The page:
Other advantages for men in maintaining a hostile work environment are psychological. Bread winning and work competence both continue to be central to society’s understanding of manhood. Men need to protect their work from incursion by women by keeping them as inferiors. Only then can they sustain the impression that their work requires uniquely masculine skills.

Whether sexual in content or not, harassment serves a gender-guarding, competence undermining function: subverting women’s capacity to perform in lines of work favored by men. It is also a way of policing the boundaries of work so as to protect masculine image and identity. A woman who works as a pipe fitter explained, “It is very hard for them to work with me because they’re really into proving their manhood. And when a woman comes on a job who can work, get something done fast and efficiently, as well as they can, it really affects them. Somehow, if a woman can do it, it’s not that masculine.”

Gender discrimination in the workplace us about keeping things male, and it is neither accidental or incidental. It is endemic-- maintained across occupational and class lines, from blue-collar to white-, from high places to low, from medicine to sales to construction, from boardrooms to restaurants to firehouses, from managers to coworkers to subordinates, male workers create environments that undermine the capabilities of women, whose presence in the workplace they find threatening.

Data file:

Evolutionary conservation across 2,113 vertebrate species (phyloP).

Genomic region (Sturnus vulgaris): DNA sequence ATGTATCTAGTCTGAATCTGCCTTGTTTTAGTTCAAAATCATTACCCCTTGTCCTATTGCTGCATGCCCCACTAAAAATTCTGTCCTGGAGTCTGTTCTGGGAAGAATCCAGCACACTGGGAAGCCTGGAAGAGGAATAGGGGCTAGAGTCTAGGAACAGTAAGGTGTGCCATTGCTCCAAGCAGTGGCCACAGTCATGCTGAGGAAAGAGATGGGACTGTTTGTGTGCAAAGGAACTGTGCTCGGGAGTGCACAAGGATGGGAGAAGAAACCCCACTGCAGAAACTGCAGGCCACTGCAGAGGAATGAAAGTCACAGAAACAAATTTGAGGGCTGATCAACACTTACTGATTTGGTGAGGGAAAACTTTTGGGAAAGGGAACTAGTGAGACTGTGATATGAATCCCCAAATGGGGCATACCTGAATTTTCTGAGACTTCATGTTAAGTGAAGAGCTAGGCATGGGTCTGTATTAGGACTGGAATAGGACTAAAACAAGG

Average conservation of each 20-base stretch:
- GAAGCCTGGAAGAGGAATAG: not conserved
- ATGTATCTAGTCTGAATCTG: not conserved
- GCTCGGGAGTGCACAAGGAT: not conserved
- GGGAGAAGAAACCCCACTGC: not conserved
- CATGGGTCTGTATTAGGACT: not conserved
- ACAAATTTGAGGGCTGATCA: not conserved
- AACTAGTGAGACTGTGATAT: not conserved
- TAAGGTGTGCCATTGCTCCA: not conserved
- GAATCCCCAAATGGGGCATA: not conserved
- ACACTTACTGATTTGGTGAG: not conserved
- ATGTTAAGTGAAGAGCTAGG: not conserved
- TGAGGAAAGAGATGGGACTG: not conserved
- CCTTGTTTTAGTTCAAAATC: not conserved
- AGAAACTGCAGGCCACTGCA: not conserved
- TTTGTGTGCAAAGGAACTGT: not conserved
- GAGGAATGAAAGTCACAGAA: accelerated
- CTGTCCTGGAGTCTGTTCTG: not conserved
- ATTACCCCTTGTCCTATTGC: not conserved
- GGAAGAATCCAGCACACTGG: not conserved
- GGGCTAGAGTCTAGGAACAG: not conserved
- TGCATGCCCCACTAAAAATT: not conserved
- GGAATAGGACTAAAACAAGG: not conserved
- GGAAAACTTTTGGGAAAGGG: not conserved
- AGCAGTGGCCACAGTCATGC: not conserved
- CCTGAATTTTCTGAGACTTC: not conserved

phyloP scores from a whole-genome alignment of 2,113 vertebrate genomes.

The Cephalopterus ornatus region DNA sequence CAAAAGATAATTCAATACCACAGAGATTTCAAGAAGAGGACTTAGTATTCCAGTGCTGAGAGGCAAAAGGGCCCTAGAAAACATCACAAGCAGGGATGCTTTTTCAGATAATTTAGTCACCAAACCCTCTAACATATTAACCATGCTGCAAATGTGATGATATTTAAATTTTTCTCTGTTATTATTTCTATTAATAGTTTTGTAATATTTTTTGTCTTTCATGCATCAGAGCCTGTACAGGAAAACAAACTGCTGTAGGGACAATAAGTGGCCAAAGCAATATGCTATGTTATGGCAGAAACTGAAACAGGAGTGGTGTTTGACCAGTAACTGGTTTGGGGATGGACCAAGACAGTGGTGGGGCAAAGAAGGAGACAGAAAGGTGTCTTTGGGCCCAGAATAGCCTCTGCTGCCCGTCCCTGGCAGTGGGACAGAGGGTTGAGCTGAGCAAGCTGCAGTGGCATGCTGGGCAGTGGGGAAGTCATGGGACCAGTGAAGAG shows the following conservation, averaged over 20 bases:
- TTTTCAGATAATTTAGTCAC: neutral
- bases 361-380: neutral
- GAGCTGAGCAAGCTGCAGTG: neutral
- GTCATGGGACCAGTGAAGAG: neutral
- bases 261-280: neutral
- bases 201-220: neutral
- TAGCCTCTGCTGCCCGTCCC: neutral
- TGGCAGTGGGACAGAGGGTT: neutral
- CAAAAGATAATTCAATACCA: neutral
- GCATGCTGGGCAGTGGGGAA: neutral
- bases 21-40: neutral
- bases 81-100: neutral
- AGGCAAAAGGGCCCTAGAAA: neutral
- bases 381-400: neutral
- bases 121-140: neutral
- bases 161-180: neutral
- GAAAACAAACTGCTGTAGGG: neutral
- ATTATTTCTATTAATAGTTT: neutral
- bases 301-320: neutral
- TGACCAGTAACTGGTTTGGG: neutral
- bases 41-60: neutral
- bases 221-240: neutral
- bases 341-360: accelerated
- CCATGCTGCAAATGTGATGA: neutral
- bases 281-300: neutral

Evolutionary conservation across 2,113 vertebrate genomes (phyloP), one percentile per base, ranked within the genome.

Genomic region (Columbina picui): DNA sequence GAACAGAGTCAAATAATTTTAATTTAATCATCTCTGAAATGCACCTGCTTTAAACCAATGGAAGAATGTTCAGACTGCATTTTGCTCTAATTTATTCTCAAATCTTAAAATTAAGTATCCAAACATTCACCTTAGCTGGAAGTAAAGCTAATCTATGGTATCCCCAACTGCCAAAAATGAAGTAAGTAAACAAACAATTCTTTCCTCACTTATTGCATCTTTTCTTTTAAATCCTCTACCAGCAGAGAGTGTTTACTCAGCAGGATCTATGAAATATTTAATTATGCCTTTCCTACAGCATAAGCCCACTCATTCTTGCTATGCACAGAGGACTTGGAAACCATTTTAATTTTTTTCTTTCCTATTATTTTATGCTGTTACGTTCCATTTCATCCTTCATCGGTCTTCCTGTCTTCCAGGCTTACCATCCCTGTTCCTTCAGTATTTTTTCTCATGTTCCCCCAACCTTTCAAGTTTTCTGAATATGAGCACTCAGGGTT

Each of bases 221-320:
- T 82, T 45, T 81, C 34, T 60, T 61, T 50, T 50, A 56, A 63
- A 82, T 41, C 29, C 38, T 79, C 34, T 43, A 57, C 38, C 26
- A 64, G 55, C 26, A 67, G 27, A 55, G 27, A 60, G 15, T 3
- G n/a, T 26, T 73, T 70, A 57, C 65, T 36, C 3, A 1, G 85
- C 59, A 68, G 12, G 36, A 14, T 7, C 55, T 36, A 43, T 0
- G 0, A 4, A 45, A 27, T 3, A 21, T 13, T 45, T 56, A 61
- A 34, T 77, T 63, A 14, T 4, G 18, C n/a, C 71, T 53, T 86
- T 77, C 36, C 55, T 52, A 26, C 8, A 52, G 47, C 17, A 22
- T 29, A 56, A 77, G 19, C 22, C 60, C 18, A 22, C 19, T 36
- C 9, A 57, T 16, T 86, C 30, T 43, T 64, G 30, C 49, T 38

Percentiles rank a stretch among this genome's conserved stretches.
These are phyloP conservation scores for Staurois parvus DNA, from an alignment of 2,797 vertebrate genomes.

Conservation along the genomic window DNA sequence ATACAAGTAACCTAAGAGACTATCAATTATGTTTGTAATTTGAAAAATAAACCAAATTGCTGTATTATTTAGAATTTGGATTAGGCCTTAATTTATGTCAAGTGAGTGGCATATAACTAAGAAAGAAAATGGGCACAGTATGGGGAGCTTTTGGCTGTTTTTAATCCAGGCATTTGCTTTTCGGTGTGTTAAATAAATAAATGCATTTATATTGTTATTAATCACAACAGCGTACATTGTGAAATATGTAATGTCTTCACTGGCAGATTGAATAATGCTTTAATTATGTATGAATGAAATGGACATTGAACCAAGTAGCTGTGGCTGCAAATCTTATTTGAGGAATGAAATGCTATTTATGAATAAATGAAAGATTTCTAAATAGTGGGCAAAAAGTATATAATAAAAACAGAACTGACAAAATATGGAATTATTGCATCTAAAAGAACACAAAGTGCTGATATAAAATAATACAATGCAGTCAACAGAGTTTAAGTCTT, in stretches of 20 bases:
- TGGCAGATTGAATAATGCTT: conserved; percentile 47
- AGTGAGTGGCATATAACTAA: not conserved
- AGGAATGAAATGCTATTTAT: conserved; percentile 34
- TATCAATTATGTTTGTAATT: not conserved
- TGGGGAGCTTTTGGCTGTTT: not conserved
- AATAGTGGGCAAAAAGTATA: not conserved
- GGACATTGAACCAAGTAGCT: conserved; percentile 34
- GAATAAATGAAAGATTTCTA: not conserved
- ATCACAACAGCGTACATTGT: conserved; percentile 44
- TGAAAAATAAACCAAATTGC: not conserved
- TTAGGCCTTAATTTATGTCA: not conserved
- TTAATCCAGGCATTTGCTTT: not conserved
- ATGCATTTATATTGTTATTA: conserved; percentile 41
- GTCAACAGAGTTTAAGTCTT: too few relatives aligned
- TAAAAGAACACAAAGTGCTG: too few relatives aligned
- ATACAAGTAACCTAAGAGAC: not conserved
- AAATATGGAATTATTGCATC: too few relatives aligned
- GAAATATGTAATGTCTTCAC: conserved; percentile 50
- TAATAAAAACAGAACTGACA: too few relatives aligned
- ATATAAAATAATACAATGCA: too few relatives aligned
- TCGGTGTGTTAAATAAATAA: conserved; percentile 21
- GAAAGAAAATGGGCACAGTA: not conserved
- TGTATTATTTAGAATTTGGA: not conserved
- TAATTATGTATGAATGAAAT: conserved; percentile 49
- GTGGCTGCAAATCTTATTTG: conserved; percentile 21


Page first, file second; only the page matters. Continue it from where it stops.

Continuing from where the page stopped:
Colette Dowling,20006-2010

About the author...

NY psychotherapist Colette Dowling received her masters degree from The Smith College School for Social Work and has done advanced training at The Institute for Contemporary Psychotherapy, in new York.

Among Colette's books are The Cinderella Complex: Women's Hidden Fear of Independence, Red Hot Mamas: Coming into Our Own at Fifty, and "You Mean I Don't Have to Feel This Way?": New Help for Depression, Anxiety and Adiction.


NY psychotherapist Colette Dowling, LMSW, has a private practice in Manhattan. She specializes in the treatment of women. For further information, or to arrange a consultation, call 718-594-0201, or write dowlingcolette@earthlink.net

To hear Colette speaking about what it's like starting therapy with someone new, click the audio button.

Visit Colette's therapist profile at Psychology Today.

For more information on women's mental health issues go to Colette's website.

For excerpts from Colette's books, click here.

Copyright Colette Dowling, 2006-2010
Contact: dowlingcolette@earthlink.net